Tuchman (1985:xvi-xvii) describes the period of her work as one of accelerated industrialism, “bursting with new tensions and accumulated energies” as the result of dramatic change in the areas of “transportation, communications, production, manufacture and weaponry multiplied a thousandfold by the energy of machine.” Industrialization resulted in new tensions including over-crowding in cities, a rise in relative poverty and class antagonisms. The world at the turn of the century (which had experienced relative peace for approximately 40 years) was becoming increasingly unstable. This instability was accompanied by uprisings in the colonies and in rising tensions between world powers.(4)
In the period 1898-1899, Britain was again attempting to quash uprisings in the Sudan.(5) War was imminent in South Africa as the Boers and Uitlanders competed first for gold and later for diamonds.(6)
The period 1898-1899 saw the Spanish American War; and a euphoric mood in the United States, after breaking with isolationism.(7) Linked to U.S. expansion in the Philippines, were disputes involving the U.S., Great Britain, and Germany over Samoa. Great Britain and France were in a near state of war over colonization of Africa (Fashoda), and Germans, Belgians and Italians were also competing to maintain, or increase, control in Africa. France was on the brink of revolution over revision in the Dreyfuss affair; and 1899 saw a serious coup attempt. In China, every world power was competing for territorial and economic occupation rights, leading shortly after the signing of Treaty 8 to the Boxer Rebellion.(8) The United States was involved with the “Venezuela Incident,” a border dispute with Britain. Britain was concerned about the defense of Canada in the event of an Anglo-American war (Preston 1967:246) and Canada and the U.S. were involved in a border dispute resulting from the influx of American miners to the Yukon (Preston 1967:244, Penlington 1965:81-98).
Germany, with a very large army, made clear its intention to challenge British commercial superiority and mastery of the seas, and started building ships in order to safeguard its food supply and to challenge Great Britain for world domination (Taylor 1957:372). This sparked an arms race between Britain, France, the United States, Russia, Japan, and Germany. The world was becoming armed to the teeth, and the armies of Europe were “swollen by conscription” (Preston 1967:204) which had spread to all continental European countries in the 19th century after the Napoleonic Wars.(9)
Immigrants were leaving Europe in relatively large numbers, and 1897 showed an unprecedented increase in Galician immigration to Canada, because of political, social, and religious oppression and economic depression (Kaye 1964:102).(10) While Russia had been a haven for conscientious objectors to warfare, mandatory military service was reintroduced and applied to conscientious objectors who were imprisoned for not complying.(11) In 1899, 6,000 Doukhobors came to Canada and formed three colonies with 47 villages (Epp 1974:315). Doukhobor settlement was allowed without taking the oath normally required by the Homestead Act and their pacifism was recognized by order-in-council in 1899.(12)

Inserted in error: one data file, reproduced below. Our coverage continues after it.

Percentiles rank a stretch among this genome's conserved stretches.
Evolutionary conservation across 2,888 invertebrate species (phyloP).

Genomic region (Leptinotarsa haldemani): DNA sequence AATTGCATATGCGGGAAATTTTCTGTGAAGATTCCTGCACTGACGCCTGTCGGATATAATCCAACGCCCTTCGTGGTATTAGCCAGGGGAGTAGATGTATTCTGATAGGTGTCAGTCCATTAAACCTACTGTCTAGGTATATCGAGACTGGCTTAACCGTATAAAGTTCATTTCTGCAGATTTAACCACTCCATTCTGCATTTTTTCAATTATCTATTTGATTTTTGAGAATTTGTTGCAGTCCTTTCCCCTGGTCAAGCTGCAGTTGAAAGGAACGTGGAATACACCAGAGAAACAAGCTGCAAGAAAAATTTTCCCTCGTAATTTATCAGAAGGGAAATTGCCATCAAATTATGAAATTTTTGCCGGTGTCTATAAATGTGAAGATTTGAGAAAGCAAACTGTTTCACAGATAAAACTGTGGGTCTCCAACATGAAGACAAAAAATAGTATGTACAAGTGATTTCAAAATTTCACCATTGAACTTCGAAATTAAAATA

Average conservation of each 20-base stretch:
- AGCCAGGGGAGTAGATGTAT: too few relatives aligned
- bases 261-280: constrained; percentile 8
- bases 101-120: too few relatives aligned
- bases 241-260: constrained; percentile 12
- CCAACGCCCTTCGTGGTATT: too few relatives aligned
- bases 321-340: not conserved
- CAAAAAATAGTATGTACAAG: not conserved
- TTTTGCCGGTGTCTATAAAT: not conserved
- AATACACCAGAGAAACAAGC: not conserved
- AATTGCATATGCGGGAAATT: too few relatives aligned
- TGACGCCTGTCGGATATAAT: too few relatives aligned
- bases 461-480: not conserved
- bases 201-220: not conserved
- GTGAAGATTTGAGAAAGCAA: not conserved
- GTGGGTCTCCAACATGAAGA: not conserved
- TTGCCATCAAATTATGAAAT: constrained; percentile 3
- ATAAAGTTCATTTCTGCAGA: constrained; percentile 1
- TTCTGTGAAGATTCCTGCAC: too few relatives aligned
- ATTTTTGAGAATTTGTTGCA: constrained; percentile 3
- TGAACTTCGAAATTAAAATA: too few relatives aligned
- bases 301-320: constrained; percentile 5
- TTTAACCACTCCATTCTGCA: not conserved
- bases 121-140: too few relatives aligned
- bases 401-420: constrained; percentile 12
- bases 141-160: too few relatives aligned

Mennonites came to Canada and settled in Manitoba and the Northwest Territories after 1891. After 1898 they came in increased numbers to what is now Alberta. Special concessions were granted by Canada to allow for separate schools under church supervision. Hutterites, left the United States as the result of the Spanish American War, and settled for a brief period of time in Manitoba. They sought and obtained from Canada the right to establish colonies and to be exempt from military duty (Epp 1974:316).
The first Hague Peace Conference, initiated by the Czar of Russia, met in May 1899 with 100 delegates, from countries all over the world including the United States, Mexico, China, Japan, Persia and Siam. Twenty-one European powers were represented. Tuchman (1985:293) points out that a number of animosities existed before the beginning of the conference:
China and Japan, Turkey and Greece, Spain and the United States had just finished wars; Britain and the Transvaal were warming up to one which threatened to break out at any moment. As host nation and ardent supporters of the Boers, the Dutch almost strangled the Conference before it could be born by demanding invitations for the Transvaal and the Orange Free State. Turkey objected to the inclusion of Bulgaria, and Italy threatened to bolt if inclusion of the Vatican implied its recognition as a temporal power. Seeing “very sinister import” in this Germany immediately suspected Italy of planning to secede from the Triple Alliance and herself threatened to withdraw from the Conference if any other major power did.